Off-axis parabolic mirrors offer near high reflectance
Optical Surfaces has reported that its off-axis parabolic mirrors are particularly suitable for coating using an Ion Beam Sputtering (IBS) technique that provides near 100% reflectivity thereby providing high protection from thermal damage that often arises from high power continuous wave lasers.
Dr Aris Kouris, Sales Director of Optical Surfaces, explained: "Surface microroughness of parabolic mirrors is an important optical quality parameter which describes features which are typically smaller than slope errors. Mirror surface microroughness, when pronounced, will cause effects that may be compared to mild scattering.
“For many applications such effects may not be so critical. However, for high power laser applications using off-axis parabolic mirrors as key focusing elements these effects can play an important role and therefore microroughness needs to be well controlled.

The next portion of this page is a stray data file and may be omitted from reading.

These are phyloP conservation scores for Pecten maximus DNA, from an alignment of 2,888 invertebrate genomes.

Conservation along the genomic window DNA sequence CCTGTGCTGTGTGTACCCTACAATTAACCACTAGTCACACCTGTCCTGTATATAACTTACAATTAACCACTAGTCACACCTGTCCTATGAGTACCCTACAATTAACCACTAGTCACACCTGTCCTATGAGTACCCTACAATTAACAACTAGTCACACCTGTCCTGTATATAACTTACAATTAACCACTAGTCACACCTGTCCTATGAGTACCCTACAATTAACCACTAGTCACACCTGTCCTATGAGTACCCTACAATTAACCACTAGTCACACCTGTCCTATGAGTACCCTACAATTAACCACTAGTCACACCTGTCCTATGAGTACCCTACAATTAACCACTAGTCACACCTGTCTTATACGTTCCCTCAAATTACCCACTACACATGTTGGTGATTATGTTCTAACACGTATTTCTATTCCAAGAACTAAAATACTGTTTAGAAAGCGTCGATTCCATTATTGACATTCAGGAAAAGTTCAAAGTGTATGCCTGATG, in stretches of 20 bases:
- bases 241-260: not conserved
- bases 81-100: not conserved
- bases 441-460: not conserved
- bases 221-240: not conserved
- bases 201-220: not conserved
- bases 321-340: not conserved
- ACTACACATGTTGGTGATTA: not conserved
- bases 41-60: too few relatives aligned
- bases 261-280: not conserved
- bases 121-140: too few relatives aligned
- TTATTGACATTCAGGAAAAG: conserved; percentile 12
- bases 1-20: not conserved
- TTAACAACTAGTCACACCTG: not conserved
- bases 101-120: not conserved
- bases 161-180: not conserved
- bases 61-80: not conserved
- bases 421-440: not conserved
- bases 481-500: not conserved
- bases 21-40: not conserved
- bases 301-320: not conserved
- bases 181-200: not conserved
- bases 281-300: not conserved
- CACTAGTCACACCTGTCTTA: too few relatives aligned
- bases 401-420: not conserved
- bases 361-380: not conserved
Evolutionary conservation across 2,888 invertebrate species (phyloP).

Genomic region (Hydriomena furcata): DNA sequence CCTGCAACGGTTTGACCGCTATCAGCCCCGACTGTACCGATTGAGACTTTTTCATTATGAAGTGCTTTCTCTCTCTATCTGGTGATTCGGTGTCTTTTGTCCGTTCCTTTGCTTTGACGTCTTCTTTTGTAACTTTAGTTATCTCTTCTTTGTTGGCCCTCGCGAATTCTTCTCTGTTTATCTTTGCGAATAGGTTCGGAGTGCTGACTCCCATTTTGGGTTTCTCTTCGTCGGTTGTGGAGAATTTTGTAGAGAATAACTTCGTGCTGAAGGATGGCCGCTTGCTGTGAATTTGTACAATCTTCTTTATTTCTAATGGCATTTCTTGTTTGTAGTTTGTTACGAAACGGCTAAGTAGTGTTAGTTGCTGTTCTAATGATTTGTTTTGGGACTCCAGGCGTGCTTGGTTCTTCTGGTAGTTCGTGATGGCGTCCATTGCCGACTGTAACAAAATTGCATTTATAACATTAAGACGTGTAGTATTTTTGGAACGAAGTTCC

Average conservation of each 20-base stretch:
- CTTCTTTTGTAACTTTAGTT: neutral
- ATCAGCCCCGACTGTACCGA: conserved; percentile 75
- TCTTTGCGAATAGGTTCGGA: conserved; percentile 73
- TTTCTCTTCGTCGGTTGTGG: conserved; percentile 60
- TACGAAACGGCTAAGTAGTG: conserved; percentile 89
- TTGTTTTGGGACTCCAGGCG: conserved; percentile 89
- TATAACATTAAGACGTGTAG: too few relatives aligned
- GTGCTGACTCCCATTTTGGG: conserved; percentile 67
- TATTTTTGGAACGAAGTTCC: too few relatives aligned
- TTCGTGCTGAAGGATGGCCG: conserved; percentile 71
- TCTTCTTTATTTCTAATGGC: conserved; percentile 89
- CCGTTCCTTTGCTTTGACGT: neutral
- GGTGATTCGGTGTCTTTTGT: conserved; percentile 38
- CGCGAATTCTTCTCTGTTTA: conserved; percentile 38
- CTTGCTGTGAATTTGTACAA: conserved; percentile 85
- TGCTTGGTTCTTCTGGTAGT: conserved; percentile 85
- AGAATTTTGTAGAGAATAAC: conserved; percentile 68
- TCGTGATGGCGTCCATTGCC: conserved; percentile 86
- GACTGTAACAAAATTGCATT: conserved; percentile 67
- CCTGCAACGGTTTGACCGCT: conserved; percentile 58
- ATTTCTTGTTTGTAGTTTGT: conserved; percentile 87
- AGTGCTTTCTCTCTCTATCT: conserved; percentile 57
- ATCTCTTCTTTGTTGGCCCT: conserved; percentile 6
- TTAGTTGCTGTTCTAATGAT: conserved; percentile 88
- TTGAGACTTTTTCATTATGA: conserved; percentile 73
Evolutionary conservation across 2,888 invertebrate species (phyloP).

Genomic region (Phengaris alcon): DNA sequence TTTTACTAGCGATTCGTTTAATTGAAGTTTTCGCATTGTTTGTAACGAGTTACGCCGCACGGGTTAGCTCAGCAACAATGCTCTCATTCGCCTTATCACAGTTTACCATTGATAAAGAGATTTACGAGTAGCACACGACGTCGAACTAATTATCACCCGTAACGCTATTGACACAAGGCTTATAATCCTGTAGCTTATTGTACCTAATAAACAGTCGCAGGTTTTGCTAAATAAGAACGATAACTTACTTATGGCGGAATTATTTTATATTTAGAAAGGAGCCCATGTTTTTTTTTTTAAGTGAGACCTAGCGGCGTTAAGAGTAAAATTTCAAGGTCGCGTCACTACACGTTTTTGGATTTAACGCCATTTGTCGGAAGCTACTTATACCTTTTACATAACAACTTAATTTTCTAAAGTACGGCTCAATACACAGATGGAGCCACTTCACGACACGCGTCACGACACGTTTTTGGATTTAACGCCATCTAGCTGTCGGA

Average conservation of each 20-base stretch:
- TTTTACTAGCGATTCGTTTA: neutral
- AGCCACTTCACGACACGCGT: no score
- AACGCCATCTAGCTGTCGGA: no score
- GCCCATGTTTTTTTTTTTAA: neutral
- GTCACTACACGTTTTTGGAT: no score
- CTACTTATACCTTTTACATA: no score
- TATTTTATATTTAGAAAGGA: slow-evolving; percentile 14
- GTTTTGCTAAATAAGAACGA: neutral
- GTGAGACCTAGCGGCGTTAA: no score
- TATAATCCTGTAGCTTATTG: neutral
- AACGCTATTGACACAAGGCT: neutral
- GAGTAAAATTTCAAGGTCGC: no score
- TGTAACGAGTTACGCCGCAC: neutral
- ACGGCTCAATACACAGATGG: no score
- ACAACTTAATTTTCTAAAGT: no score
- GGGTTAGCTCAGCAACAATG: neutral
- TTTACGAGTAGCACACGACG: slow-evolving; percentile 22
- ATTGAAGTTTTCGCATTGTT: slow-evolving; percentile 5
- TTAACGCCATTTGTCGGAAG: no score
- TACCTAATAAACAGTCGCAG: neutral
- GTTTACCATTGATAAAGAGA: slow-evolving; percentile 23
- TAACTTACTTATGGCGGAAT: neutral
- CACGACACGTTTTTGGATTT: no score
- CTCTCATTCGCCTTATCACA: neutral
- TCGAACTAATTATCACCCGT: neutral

"We have undertaken a long-term study that shows that the proprietary pitch polishing techniques we use to finish off-axis parabolic mirrors produces unmatched low microroughness that do not exceed 1nm RMS. This is particularly important as only ultra-smooth off-axis mirrors can be regularly successfully coated using the ion beam sputtering (IBS) technique and attain nearly 100% reflectance and negligible absorption levels."
Off-axis parabolic mirrors (OAP’s) combine the achromatic and diffraction limited imaging properties of a parabolic mirror with the ability to deviate the light path off-axis, which is useful for most imaging systems. OAP's offer the ability to focus collimated light without introducing spherical aberration.
Additionally, unlike a centred parabolic mirror, an OAP mirror advantageously allows more interactive space around the focal point without disrupting the beam. OAP mirrors are especially suitable for broadband or multiple wavelength high power laser applications.
Using proprietary production techniques, and benefiting from a uniquely stable manufacturing environment, Optical Surfaces’ engineering team produce fast focusing OAP mirrors with surface accuracy, surface microroughness and surface slope errors.